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Shakespeare and Music

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KING HENRY IV

There have been several operas composed about this King when he was Prince of Wales, but only one of them, Mercadante's Gioventu di Enrico V., Milan, 1834, has any connection with Shakespeare's play. Verdi's Falstaff opera contains some bits from the Henry IV. plays which I am dealing with under The Merry Wives of Windsor.


The most important modern work on this subject is "Falstaff, symphonic study in C minor, with two interludes in A minor, composed by Sir Edward Elgar, Op. 68." The work is dedicated to Landon Ronald, was composed for the Leeds Musical Festival, and was produced there, the composer conducting, on October 2, 1913. Sir Edward, in a foreword, says: "We must dismiss from our minds the Falstaff of The Merry Wives of Windsor and turn to the Falstaff of Henry IV., parts one and two." A literary civil servant, Maurice Morgan, wrote a defence of Sir John from the general accusation of cowardice, which has, to some extent, helped the composer's inspiration. This essay was published in 1777, and contains several most interesting passages. In one place, quoted by Elgar, he writes: "...a conception, hardly less complex, hardly less wonderful, than that of Hamlet"; and again: "He is a character made up by Shakespeare entirely of incongruities, a man at once young and old, enterprising and fat, a dupe and a wit, harmless and wicked, meek in principle and resolute by constitution, cowardly in appearance and brave in reality: a knave, a gentleman and a soldier, without either dignity, decency, or honour." This is the complicated character that Sir Edward sets out to portray in music.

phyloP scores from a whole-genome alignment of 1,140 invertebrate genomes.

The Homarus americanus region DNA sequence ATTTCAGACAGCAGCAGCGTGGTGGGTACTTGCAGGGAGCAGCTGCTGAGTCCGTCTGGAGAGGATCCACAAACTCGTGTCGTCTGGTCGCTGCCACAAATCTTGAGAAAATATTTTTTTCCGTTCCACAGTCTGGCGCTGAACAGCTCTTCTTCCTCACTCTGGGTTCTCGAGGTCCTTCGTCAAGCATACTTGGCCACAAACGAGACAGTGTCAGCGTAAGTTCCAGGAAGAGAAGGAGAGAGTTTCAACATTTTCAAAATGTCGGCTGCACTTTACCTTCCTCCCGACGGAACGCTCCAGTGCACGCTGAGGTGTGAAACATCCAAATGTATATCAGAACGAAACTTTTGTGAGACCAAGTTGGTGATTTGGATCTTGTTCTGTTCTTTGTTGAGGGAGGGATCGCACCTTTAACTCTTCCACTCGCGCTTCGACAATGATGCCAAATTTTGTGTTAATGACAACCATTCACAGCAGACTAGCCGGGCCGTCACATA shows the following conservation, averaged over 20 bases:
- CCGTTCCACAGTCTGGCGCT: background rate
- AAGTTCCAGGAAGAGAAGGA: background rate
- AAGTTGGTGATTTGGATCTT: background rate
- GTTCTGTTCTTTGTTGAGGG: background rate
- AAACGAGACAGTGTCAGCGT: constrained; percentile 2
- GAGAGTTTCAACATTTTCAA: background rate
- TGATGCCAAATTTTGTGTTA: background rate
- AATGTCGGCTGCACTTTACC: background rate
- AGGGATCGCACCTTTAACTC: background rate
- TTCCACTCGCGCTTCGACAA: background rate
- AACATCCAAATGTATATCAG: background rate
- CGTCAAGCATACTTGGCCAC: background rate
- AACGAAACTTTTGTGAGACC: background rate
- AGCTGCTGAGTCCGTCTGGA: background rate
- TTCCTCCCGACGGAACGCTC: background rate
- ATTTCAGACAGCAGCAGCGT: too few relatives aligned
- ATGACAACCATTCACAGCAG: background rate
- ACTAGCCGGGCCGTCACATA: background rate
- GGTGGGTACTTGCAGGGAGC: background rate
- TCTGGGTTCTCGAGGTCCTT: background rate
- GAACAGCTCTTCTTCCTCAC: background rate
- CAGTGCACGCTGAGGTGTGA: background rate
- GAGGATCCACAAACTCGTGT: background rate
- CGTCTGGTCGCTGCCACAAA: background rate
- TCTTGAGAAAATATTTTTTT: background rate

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Mr Gilbert Webb, who made the analytical notes for the performance at the Albert Hall Sunday Concerts on December 14, 1913, divides the work into four parts:—(1) Falstaff and Prince Henry. (2) Eastcheap, Gadshill, The Boar's Head. (3) Falstaff's March. The Return through Gloucestershire. The New King. The hurried Ride to London. (4) King Henry V.'s Progress. The Repudiation of Falstaff and his Death—and this seems a very wise division. The work opens with a boisterous theme given out on the bass instruments, depicting the mature Falstaff in the height of his fame or infamy, as you will. It would be impossible in my limited space to follow the ramifications of this immensely complicated work. It is a Pageant of Falstaff's life and death. Of the two interludes mentioned in the title, the first is headed in the score, "Dream Interlude." "Jack Falstaff, now Sir John, a boy and page to Thomas Mowbray, Duke of Norfolk." The music here is very quiet, melodious, and graceful. The second interlude represents Justice Shallow's orchard, and is again very calm and reposeful. There is much fine march music for the King's coronation procession, and the meeting between the King and his old companion is graphically and tragically described. The work ends sadly, the various characteristic themes already used being heard again, but in much sadder mode: Mistress Quickly's beautiful account of Sir John's death (in Henry V.) is very touchingly musicked, and the work closes on a pianissimo chord. It would take a long pamphlet to describe this symphonic poem, and it must be heard and studied often and deeply to be appreciated properly.





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